Turning Your Business Goals into Content Metrics

by Blog, Content Creation

When you start a podcast, or a youtube channel, or a livestream series, or any other kind of multi-media content campaign, you’ll have goals. You might be looking for business growth, you might be looking for the esteem of your peers, you might be looking for lots of organic search and domain authority.

There’s really no bad reason to make content – but knowing why you’re doing it is critical.

Because if you don’t know WHY you’re doing it, you’ll never know if it’s working or not.

But connecting what is going on in your business with the content you’re creating is a bit of a challenge. It’s hard to tell if your podcast is responsible for an influx of new leads, or someone went bananas with the referrals.

So should you be pumping more money into ads for your podcast episodes, or buying someone thank you flowers?

You’ll never know entirely, or perfectly – but there is a way to get a general (and useful!) sense of whether or not your content platforms are helping you reach your business goals.

You turn your business goals into content metrics.

Some of those goals could be Audience and Engagement Building, Thought Leadership, Lead Generation, and SEO and Organic Reach.

Let’s talk about how to turn these goals into metrics you can track and measure.

Making Money from Multi-Media Content

We’ve got TONS of detail about each of the multi-media platforms, and a handy chart to help you figure out which will work the best for your gaols – check it out!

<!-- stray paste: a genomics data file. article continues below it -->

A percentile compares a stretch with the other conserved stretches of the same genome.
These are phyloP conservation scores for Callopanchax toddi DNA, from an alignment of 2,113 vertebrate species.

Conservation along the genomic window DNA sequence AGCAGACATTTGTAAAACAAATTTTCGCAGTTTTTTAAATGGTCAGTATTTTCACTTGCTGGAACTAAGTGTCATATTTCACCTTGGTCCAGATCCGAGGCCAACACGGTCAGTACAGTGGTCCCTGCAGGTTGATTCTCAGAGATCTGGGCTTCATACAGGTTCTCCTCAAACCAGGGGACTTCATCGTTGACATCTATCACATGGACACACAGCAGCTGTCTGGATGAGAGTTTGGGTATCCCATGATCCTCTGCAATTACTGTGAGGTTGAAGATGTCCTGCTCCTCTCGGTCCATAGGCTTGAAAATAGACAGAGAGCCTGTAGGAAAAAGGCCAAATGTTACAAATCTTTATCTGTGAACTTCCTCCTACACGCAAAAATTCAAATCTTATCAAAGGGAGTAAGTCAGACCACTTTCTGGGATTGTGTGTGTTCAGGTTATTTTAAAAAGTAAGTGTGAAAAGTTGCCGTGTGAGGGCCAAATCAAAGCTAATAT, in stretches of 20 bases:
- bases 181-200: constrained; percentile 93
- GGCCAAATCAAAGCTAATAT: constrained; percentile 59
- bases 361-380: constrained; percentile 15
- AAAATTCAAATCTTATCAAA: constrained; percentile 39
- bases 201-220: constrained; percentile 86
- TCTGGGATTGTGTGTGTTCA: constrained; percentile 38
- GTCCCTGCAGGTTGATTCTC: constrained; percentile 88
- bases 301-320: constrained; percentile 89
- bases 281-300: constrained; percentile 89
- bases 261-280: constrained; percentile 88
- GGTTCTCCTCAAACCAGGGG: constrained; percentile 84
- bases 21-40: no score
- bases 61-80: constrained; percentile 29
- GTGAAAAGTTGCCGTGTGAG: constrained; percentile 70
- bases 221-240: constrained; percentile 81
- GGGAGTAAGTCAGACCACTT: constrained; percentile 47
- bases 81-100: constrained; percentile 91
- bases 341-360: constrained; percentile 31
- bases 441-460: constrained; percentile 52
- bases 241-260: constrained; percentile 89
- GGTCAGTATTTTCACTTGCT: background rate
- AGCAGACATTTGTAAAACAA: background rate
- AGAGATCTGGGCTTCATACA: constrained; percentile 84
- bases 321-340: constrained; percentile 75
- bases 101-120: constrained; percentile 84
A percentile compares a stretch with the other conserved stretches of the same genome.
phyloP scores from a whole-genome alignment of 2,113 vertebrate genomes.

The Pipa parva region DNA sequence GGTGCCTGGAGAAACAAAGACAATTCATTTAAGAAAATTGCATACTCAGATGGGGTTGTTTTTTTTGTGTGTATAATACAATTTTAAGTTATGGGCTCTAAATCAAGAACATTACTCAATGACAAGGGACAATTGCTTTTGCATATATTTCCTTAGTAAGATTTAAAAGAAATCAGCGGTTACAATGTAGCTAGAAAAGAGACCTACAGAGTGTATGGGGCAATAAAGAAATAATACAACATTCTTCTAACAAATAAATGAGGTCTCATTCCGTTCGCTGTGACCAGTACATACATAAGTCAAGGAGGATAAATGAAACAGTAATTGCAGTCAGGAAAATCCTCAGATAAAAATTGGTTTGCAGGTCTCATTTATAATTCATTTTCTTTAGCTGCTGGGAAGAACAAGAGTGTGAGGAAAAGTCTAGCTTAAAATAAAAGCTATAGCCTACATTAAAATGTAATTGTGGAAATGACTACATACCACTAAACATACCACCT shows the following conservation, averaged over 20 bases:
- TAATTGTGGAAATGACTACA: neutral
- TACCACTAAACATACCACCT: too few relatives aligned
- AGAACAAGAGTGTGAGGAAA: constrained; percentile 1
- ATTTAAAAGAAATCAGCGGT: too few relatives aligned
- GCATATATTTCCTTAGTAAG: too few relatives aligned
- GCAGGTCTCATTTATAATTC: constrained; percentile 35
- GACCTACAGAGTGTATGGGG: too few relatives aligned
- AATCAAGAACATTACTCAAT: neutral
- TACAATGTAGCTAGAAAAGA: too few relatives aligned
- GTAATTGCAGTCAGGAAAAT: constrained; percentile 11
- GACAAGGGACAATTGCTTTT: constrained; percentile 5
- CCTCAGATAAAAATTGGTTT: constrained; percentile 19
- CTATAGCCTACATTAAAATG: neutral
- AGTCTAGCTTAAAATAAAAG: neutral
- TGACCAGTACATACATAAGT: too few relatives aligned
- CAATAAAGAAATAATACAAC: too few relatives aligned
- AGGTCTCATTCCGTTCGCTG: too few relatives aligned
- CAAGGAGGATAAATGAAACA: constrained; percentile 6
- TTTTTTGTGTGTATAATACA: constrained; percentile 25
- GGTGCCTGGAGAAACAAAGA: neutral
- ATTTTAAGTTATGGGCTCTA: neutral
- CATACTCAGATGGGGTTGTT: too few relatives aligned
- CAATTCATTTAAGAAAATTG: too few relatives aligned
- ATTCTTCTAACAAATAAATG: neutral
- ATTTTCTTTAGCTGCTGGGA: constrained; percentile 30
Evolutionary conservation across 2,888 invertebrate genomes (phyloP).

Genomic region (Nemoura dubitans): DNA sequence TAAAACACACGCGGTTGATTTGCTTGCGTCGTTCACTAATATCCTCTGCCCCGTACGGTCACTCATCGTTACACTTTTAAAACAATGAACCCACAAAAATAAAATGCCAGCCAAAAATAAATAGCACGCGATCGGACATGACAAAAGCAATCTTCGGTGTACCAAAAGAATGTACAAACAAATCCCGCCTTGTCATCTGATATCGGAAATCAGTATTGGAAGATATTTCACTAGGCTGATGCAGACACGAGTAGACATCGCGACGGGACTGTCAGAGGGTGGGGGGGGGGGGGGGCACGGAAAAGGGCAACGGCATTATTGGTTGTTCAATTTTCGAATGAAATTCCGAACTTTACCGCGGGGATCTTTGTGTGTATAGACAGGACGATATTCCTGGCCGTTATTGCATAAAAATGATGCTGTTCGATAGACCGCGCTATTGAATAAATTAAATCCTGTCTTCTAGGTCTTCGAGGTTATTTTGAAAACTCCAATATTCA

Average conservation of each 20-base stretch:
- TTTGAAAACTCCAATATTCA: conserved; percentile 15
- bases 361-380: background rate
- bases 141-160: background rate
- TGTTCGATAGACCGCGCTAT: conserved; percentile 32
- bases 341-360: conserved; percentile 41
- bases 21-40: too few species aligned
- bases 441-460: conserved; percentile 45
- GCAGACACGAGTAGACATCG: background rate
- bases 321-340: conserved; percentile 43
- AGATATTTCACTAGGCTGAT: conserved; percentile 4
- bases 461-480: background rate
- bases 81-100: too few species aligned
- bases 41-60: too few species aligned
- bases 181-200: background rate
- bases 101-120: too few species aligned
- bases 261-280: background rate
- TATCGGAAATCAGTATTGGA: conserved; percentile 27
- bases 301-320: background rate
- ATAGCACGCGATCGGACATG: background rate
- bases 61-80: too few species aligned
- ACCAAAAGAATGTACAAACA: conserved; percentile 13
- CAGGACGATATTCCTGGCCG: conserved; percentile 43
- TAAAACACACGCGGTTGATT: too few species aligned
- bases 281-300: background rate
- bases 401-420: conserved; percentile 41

Audience and Engagement Building.

From a numbers perspective, Audience building and engagement building are different, so let’s talk about each of them.

If your main content goal is to grow your audience so that down the road you’ll have a large pool of people to help you promote, buy your products and spread your message, then you can measure things like the number of subscribers on your email list, the number of followers you have on social media (or for both – the percentage growth that you’re seeing!)

You want to track the subscriber and follower growth because they represent people who have taken an action – they’ve put up their hands a little bit and said “I’m here! Count Me!”

For Engagement Building – mere presence on your email list or Twitter follower list is not enough. You need to track the actual times they talked to you.

You might count the clicks in an email directing people to your videos, the number of likes and responses you get on social media, the comments on blog posts, the time they’re spending on your site – this is one of the easiest ones to actually track, because the evidence is there for you to count, right on the content you’re tracking for.

Now let’s talk about the next easiest, tracking for SEO and Organic Reach.

SEO and Organic Reach

Setting up your search metrics tracking can be a little onerous, but once you have it done – seeing how your different pages, posts, videos, and opt-ins are performing is pretty easy.

Some of the specific numbers you might be looking at are the number of visits on specific pages, the number of backlinks you’re getting from other sites, and the number of shares you’re getting on social media.